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3D-printing system can spit out custom-fitted bionic hands in under 10 hours

Image used with permission by copyright holder

There have been some pretty darn impressive examples of 3D-printed powered prostheses, aka bionic hands, that we’ve covered at Digital Trends. But getting them to the people who need them as quickly as possible is still something of a hurdle. Thanks to engineers at the U.K.’s University of Warwick and its industry partners, however, those days may be coming to an end.

They have developed and showcased a new system that allows for the creation of made-to-measure, 3D-printed bionic hands in just 10 hours. Their breakthrough system is the latest step in a mission to make similar prostheses available to partial amputees in as expedient a manner as possible. The project was funded — to the tune of $1.1 million — by the government-run agency Innovate U.K.

The 3D-printed hand the team created for its demonstration incorporates muscle sensors to control an articulated thumb. This thumb offers around 60 degrees of movement, allowing the hand to function in a way similar to a human hand. It can be custom-printed in a variety of colors.

Image used with permission by copyright holder

“This build time demonstrates the effectiveness in being able to integrate the electronic elements into the product in one manufacturing process, rather than having a series of separate processes,” Dr. Gregg Gibbons, the University of Warwick researcher on the project, told Digital Trends.

As Gibbons notes, the exciting part isn’t just a better workflow for carrying out the 3D-printing process: It’s the fact that the IMPACT multimaterial printer makes it possible to quickly print plastic products with integrated electrical circuitry already in place, rather than having to print the objects and then add electrical components later on. In addition to 3D printing prostheses, this production rate may also be important for other sectors looking to be able to quickly produce 3D-printed products requiring built-in electronics.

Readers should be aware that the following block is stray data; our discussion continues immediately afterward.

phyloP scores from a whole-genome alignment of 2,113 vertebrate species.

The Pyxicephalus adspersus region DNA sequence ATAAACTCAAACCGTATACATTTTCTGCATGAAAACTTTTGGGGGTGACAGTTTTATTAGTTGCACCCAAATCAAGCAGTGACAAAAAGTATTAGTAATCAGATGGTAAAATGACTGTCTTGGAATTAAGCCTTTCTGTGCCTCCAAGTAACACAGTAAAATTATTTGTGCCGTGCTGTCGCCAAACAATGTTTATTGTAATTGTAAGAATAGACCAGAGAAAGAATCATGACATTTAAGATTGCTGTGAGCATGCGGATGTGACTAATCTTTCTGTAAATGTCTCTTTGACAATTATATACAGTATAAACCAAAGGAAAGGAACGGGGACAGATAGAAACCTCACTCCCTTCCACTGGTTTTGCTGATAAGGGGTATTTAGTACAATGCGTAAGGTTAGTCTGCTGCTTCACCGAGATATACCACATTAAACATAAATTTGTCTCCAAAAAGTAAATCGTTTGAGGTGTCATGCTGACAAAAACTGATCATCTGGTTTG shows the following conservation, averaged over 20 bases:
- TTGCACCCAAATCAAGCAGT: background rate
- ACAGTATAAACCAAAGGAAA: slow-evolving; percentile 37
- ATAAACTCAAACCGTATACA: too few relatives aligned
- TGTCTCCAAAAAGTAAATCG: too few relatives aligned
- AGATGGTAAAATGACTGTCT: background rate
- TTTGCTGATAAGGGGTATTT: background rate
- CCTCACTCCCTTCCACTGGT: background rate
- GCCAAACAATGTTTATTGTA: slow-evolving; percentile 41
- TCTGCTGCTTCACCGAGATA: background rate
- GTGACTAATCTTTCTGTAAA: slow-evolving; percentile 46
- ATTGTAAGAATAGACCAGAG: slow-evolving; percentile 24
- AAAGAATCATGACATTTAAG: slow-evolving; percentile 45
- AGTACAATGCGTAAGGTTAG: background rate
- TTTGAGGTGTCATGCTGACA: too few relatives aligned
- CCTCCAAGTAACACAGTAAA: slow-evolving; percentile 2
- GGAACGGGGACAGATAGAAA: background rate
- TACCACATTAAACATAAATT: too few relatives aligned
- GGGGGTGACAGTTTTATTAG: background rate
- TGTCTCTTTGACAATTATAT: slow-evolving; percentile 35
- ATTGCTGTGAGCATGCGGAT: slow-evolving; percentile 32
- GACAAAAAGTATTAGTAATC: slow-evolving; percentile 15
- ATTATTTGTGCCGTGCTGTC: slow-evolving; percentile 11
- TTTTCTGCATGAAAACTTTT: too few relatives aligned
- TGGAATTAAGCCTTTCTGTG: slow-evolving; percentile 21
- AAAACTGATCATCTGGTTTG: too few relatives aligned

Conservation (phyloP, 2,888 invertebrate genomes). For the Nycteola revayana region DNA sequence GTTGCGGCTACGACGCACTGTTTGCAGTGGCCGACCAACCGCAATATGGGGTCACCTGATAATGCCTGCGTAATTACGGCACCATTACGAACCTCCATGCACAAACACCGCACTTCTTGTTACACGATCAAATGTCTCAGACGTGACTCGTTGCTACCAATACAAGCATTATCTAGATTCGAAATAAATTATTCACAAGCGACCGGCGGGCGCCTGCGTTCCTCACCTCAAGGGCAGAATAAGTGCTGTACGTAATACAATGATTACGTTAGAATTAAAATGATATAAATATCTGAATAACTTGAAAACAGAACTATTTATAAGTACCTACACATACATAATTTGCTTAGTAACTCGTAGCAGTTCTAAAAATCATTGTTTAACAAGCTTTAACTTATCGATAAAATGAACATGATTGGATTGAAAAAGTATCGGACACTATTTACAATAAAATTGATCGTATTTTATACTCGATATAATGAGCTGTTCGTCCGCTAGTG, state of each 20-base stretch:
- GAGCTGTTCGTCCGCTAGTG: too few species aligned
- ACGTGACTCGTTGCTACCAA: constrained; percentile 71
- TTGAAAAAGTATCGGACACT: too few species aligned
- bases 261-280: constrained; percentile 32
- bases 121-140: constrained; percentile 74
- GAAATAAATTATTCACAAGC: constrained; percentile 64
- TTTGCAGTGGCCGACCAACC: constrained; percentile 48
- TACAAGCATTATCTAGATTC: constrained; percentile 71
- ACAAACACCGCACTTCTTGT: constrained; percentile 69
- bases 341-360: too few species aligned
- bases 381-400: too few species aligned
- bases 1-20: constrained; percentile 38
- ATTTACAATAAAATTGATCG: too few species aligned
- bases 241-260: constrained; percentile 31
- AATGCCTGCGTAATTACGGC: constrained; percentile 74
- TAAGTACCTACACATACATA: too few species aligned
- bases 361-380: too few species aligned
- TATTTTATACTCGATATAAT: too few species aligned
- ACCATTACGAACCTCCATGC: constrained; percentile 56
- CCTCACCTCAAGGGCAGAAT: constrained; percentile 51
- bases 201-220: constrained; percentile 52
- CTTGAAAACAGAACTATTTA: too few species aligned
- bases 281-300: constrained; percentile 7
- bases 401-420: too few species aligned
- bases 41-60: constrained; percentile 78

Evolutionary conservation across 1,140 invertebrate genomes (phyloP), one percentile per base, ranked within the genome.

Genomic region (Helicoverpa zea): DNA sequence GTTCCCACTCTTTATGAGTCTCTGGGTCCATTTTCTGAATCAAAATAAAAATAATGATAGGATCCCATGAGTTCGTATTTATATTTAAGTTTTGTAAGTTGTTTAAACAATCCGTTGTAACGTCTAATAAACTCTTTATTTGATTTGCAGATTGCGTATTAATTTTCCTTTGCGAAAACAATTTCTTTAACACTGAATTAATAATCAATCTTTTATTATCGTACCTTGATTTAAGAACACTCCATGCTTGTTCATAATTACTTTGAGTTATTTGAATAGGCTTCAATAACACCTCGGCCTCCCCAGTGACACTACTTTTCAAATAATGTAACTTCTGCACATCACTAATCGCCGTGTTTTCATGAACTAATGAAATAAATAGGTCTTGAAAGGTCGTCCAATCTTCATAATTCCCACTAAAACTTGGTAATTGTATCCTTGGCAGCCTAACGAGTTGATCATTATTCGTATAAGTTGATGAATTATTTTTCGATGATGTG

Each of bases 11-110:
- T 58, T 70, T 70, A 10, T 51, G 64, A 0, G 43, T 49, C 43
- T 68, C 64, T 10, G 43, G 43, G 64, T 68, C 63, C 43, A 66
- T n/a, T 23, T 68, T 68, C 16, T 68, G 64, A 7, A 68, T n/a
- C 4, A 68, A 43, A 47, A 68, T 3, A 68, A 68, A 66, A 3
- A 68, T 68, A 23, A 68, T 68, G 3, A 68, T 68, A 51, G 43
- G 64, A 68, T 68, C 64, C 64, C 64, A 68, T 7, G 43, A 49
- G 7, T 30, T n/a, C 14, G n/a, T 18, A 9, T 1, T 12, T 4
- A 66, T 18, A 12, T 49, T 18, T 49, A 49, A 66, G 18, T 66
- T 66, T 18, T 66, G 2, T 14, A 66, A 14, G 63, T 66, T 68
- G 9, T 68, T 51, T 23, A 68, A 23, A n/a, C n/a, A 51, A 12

Anyone wanting to find out more about the project can do so here. An e-platform has also been developed as part of the project to allow users to provide their required arm dimensions and select the product color. While this is not currently up and running, when it is, it will provide an easy point of access for anyone wanting to quickly order a 3D-printed bionic hand.

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Luke Dormehl
I'm a UK-based tech writer covering Cool Tech at Digital Trends. I've also written for Fast Company, Wired, the Guardian…
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